Best Times To Spot the Milky Way
|Month||Best Time (Local Time)||Moon Phase*|
|February||Difficult. Before sunrise (late February only)||3Q to New|
|March||Difficult. Before sunrise||New to 1Q|
|April||4 AM to Sunrise||New to 1Q|
|May||3 AM to 6 AM||New to 1Q|
|June||10 PM to 2 AM||New|
|July||Sunset to Midnight||3Q to New|
|August||Sunset until 10 PM||3Q to New|
|September||Sunset until 9 PM||3Q to New|
|October||Difficult: Sunset (early October only)||3Q to New|
*1Q means first quarter moon (half full). In its first quarter the moon rises around noon and sets near midnight. 2Q is a Full moon. Nearly full is called a Gibbous. It is nearly impossible to see the Milky Way when the moon is near full. 3Q is the third quarter (also half full) moon which rises near midnight and sets near noon. New means the moon rises and sets very near the sun. Includes a slender crescent phase, too.
Where to See the Milky Way
Central Nevada, Eastern Utah. Montana. In short, remote areas far from city light pollution afford the best view. But if you know what to look for and when and where to look you can spot the Milky Way from many places throughout the world. Or you can wait for a massive regional blackout. I have seen the Milky Way very clearly from the top of Mission Peak in Fremont, California – an area with over 8 million people in literally every direction. However that glimpse required that the entire Bay Area be blotted out by low, heavy fog. My perch was above the darkness blanket that the fog provided. Yosemite National Park is still mostly dark despite cities like Fresno that are doing their best to ruin the darkness. Anywhere along a remote area of the coast far from cities there is a chance to see the Milky Way. For example, I spotted a washed out Milky Way just 8 miles north of Santa Cruz, California. A long exposure and some photo editing improved the view. If you get farther away from civilization the results can be much more spectacular as you see here. Finding somewhere in the country where it is truly dark, like the Black Rock Desert in Nevada, or White Mountain in Central, Eastern California the Milky Way reaches its most inspiring awesomeness. If you live outside the United States, do not despair, you have a good chance of seeing the core of the galaxy from anywhere south of 55 degrees northern latitude. Above that latitude the core of the Milky Way will never rise above the horizon.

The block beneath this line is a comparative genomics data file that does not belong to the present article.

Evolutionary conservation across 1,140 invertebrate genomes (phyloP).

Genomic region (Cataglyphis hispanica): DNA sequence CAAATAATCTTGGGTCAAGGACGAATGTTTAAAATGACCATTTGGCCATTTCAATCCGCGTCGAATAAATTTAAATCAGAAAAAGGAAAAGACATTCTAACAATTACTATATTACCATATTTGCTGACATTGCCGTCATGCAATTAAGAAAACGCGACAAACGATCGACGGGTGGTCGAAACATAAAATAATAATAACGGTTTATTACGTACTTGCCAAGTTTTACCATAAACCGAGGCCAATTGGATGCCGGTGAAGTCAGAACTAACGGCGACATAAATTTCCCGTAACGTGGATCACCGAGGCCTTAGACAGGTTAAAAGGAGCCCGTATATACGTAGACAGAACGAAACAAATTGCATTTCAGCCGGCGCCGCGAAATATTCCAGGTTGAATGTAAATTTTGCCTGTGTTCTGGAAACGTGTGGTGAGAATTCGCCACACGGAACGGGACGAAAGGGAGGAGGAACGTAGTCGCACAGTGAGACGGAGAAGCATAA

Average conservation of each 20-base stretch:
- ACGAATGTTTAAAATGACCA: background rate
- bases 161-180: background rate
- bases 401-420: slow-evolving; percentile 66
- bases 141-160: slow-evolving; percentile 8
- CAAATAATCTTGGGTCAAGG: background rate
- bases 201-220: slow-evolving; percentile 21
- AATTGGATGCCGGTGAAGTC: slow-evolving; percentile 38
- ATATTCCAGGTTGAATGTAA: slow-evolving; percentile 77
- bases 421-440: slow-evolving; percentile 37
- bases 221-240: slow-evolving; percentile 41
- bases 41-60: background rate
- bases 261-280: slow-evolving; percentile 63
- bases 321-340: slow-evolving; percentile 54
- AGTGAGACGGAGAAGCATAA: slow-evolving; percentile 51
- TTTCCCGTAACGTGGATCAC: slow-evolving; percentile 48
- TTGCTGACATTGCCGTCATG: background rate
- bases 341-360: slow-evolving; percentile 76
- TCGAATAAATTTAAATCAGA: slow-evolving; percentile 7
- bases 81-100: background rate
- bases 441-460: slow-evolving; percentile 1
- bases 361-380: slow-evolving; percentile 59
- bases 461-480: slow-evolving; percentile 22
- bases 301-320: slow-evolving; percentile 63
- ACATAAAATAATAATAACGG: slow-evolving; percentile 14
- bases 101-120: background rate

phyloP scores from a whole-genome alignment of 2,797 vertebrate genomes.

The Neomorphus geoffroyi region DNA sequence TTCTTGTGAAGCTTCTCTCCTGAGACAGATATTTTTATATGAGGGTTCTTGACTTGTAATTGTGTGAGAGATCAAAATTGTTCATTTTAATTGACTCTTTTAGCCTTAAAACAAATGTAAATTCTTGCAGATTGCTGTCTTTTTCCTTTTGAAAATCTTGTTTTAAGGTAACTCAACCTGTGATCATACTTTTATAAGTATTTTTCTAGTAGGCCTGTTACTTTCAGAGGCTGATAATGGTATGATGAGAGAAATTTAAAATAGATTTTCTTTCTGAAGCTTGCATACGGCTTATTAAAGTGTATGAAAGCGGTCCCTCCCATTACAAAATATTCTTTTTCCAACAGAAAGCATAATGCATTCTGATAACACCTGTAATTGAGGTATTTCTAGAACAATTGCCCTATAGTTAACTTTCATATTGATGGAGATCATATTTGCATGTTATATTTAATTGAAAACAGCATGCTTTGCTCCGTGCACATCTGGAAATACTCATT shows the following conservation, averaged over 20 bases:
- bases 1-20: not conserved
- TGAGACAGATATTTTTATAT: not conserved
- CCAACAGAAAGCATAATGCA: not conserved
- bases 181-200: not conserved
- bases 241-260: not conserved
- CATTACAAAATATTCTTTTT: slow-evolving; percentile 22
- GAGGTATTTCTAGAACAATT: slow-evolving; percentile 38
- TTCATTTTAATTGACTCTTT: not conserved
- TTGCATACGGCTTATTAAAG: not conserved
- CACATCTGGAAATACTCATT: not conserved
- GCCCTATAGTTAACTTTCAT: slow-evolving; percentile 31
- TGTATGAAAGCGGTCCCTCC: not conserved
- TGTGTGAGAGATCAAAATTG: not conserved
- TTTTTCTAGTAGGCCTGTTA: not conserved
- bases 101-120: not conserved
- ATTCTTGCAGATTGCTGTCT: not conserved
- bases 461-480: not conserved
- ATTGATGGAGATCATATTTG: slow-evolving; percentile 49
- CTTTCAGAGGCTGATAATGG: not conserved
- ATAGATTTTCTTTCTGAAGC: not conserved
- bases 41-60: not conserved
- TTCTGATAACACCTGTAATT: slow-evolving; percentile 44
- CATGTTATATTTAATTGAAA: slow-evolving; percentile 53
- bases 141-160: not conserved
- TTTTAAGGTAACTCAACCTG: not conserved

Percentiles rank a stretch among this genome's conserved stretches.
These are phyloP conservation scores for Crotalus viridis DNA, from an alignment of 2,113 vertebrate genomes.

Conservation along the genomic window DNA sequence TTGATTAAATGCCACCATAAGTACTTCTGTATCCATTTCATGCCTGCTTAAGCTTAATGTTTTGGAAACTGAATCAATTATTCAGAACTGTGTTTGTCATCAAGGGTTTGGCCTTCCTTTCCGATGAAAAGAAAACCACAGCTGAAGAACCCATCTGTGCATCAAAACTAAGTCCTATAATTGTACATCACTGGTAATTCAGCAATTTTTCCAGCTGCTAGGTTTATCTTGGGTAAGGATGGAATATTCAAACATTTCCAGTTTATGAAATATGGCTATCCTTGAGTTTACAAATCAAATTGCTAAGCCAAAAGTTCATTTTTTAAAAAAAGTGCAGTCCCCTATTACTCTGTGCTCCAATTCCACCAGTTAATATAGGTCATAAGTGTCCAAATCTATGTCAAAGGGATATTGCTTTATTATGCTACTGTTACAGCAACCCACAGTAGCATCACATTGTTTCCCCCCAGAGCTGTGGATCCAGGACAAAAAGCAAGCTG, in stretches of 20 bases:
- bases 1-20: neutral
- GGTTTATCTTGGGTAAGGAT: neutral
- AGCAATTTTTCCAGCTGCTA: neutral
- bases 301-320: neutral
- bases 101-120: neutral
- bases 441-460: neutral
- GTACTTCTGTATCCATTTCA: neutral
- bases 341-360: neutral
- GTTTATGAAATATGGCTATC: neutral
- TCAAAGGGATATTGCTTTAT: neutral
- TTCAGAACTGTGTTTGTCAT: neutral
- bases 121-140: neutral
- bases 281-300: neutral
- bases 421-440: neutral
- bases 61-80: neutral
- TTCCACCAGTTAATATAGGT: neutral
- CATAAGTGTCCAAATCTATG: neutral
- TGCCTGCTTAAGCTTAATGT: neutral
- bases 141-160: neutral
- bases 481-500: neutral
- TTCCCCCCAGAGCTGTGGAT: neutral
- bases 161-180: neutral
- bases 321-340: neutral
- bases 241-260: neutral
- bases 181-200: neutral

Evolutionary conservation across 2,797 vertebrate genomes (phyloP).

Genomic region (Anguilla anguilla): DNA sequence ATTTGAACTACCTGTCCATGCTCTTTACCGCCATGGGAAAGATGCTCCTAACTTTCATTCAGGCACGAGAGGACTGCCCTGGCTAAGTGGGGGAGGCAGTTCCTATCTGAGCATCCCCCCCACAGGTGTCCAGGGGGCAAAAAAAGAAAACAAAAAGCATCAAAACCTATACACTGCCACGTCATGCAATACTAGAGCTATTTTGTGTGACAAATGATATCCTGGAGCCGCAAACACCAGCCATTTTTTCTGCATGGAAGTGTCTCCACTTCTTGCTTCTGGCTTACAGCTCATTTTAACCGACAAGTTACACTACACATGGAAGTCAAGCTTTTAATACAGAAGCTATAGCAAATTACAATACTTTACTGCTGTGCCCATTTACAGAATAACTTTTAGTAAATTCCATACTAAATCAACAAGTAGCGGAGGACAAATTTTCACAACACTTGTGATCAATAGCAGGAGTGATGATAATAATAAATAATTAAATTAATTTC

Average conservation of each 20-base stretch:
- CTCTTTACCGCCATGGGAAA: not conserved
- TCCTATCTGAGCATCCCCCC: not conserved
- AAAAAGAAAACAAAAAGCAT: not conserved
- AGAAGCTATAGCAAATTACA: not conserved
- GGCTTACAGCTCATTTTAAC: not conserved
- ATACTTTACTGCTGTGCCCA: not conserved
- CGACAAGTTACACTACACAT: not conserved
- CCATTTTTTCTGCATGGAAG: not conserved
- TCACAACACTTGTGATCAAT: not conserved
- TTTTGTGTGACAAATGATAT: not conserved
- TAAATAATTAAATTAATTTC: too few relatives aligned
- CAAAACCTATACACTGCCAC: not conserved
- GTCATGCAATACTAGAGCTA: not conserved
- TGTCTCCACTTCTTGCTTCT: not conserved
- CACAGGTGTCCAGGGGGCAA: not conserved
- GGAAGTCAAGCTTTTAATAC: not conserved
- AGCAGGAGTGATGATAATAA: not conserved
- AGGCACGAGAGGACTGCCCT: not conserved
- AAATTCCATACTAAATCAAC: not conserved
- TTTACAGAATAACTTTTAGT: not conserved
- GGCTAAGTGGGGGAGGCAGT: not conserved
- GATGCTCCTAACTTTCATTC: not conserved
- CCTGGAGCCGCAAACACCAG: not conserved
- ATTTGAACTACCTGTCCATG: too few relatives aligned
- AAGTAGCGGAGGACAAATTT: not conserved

How do I See the Milky Way
I know what you’re thinking: don’t I just “look” in the right direction? The answer is no! It takes your eyes 15 to 20 minutes to see their best in the dark. Any bright light source in the direction you look will diminish the view. Running out of a well-lit house, or jumping out of a car where you’ve spent the last 15 minute driving with the headlights on will make the Milky Way far less awesome. Avoiding ALL light and shielding your eyes from anything you can’t avoid will help a lot. Do you see the Milky Way in this photo from the top of Clouds Rest in Yosemite? I promise you it is there. It juts out above the Yosemite Valley near the center of the image. Here is a view from the wilderness in Yosemite.
Can You Help Me Find the Best Time Where I Live/Work/Travel?
In short, no. Please read through the comments for many such questions and answers. It’s impossible to cover information for everywhere on earth, but our notes here cover all the general concepts. Moreover, the moon phase is different – the moon doesn’t behave like the sun, so even though the Milky Way may be glorious this year on say August 8th, next year the moon may be full and obscure your view. Also, weather conditions may affect your view, so do not neglect that variable!
How Do I Photograph The Milky Way?
Cameras are getting better all the time, and there are some nifty tricks you can use to make a compelling photograph of the Milky Way even if your camera is not the top heavyweight performer in the gear smack down. We’ll cover cameras and techniques in installment 2 of this series!
What part of the article was unclear? The viewing tips, and Best Times (table) apply everywhere in the world… though as the article says, not everywhere in the world can view the dense part of the Milky Way.